In a reprise of a case that the high court first addressed in 2013, attorneys for Abigail Fisher — a white student denied admission to the University of Texas at Austin allegedly because of her race — filed a petition for review on Tuesday from a decision by the 5th U.S. Circuit Court of Appeals affirming the dismissal of her case.
In a 7-1 decision in the first go-around by Fisher, the Supreme Court sent the case back to the Fifth Circuit for a reconsideration of the university’s affirmative action policy under a strict scrutiny standard.
In the petition filed this week, Fisher’s attorneys argue that the appeals court failed to adequately give the university’s admissions policies strict scrutiny and asked the court to take the case, “strike down UT’s unjustified use of race, and once again make clear that the Equal Protection Clause does not permit the use of racial preferences in admissions decisions where, as here, they are neither narrowly tailored nor necessary to meet a compelling, otherwise unsatisfied, educational interest.”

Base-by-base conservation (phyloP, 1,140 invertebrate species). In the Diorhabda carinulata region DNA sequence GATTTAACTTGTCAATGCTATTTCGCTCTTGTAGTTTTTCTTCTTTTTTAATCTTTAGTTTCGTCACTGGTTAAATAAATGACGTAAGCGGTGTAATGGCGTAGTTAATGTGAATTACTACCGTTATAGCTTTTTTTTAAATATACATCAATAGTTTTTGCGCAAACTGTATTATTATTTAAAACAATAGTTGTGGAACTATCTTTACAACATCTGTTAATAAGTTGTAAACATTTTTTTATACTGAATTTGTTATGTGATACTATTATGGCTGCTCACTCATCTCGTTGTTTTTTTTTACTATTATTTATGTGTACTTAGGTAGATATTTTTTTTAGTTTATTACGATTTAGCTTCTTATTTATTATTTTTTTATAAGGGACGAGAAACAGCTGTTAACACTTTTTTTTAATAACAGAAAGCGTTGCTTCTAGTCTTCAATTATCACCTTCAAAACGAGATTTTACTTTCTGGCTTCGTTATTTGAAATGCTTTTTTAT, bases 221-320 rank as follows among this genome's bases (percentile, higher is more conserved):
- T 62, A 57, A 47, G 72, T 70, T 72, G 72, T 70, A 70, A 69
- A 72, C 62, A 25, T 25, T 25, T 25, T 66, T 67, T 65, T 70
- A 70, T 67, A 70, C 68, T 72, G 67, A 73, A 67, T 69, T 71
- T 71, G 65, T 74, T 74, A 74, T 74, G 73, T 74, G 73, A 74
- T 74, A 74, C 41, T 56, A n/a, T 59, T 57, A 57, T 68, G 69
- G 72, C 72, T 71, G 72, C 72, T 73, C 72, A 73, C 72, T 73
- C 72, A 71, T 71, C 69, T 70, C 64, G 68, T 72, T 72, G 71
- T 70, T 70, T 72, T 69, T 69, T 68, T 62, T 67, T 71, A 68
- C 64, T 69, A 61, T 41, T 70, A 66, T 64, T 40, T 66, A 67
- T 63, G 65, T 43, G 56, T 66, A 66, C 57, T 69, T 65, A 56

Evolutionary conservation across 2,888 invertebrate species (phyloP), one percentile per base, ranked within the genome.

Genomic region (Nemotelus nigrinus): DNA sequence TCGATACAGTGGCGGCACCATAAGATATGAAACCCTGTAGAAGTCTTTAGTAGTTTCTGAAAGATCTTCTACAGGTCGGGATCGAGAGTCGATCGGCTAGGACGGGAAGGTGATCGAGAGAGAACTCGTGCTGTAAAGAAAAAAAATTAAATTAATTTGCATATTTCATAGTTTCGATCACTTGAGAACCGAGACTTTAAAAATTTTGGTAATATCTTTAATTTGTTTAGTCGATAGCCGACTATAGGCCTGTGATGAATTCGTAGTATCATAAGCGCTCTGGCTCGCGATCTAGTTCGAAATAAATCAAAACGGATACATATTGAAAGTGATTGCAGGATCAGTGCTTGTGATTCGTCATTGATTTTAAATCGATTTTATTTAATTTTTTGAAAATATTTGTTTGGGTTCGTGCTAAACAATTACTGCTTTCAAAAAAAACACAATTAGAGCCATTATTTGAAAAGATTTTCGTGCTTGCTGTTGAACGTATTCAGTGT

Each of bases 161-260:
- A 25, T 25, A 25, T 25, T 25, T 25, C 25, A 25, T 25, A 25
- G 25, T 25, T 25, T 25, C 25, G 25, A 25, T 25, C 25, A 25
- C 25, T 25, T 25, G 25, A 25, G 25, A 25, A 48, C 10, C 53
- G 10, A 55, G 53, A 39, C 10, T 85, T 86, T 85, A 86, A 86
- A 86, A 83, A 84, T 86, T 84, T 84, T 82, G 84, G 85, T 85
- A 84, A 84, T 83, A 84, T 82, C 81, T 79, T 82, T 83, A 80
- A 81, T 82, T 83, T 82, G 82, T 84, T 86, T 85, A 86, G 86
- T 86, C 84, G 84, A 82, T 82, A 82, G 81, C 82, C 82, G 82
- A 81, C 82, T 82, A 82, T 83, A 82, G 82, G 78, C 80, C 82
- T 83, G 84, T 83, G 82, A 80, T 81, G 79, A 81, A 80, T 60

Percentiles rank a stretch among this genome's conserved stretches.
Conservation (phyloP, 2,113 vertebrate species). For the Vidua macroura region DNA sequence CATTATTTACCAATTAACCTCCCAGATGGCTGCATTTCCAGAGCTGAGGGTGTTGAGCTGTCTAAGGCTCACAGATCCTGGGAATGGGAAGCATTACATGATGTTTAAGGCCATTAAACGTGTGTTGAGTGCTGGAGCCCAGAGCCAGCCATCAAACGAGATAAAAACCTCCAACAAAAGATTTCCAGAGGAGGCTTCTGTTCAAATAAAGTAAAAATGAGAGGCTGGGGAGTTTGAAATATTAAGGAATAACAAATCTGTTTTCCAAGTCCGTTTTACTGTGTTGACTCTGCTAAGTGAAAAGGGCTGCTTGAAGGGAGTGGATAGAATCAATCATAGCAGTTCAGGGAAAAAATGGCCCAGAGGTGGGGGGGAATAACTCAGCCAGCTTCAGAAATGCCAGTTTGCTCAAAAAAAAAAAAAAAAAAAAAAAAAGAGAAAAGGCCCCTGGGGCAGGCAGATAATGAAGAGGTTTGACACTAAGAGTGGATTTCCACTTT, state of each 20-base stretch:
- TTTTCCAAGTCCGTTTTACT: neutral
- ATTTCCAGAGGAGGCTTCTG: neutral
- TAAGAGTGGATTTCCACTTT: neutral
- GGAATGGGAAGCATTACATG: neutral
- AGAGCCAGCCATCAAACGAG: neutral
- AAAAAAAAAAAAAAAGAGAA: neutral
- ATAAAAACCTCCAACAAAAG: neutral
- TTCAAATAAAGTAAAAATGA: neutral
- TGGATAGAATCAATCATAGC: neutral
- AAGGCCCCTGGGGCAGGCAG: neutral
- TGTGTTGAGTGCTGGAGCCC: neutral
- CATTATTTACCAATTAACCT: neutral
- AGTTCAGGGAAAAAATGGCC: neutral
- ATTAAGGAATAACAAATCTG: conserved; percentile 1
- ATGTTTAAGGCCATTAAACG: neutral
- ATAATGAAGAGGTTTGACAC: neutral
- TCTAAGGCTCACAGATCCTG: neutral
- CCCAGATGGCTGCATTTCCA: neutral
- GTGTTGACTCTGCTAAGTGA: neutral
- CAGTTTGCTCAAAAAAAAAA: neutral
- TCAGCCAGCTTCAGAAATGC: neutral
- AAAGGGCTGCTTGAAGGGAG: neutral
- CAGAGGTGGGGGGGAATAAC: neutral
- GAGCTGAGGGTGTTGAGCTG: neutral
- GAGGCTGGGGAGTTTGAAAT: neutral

How the high court proceeds next in Fisher will have some bearing on the case filed in federal court here against UNC-Chapel Hill in November, alleging similar flaws in the university’s admission policies. (A similar lawsuit was filed in Massachusetts federal court against Harvard by the same group on the same day.)
As SCOTUSblog’s Lyle Denniston described the Harvard and UNC lawsuits:
The basic thrust of the new lawsuits is that Harvard and the flagship university in North Carolina are using admissions programs that cannot satisfy the tough constitutional test for judging race-based policy — “strict scrutiny.” But their broader theme is that the Supreme Court’s affirmative action efforts beginning with the Bakke ruling have failed to end racial bias in admissions programs, so it is now time to overrule Bakke and at least one other decision.
In the lawsuits, filed under the name “Students for Fair Admissions Inc.,” attorneys for plaintiffs — selected after a nationwide search by backers of Project for Fair Representation — argue that diversity at the schools can be achieved by race-neutral alternatives and that public colleges and others receiving federal funds should be ordered to end the use of race in admissions altogether.
The same attorneys representing Fisher at the Supreme Court are representing the students in the UNC case here, which is pending in Winston-Salem and is now assigned to newly-commissioned U.S. District Loretta Copeland Biggs, who took her seat this past December.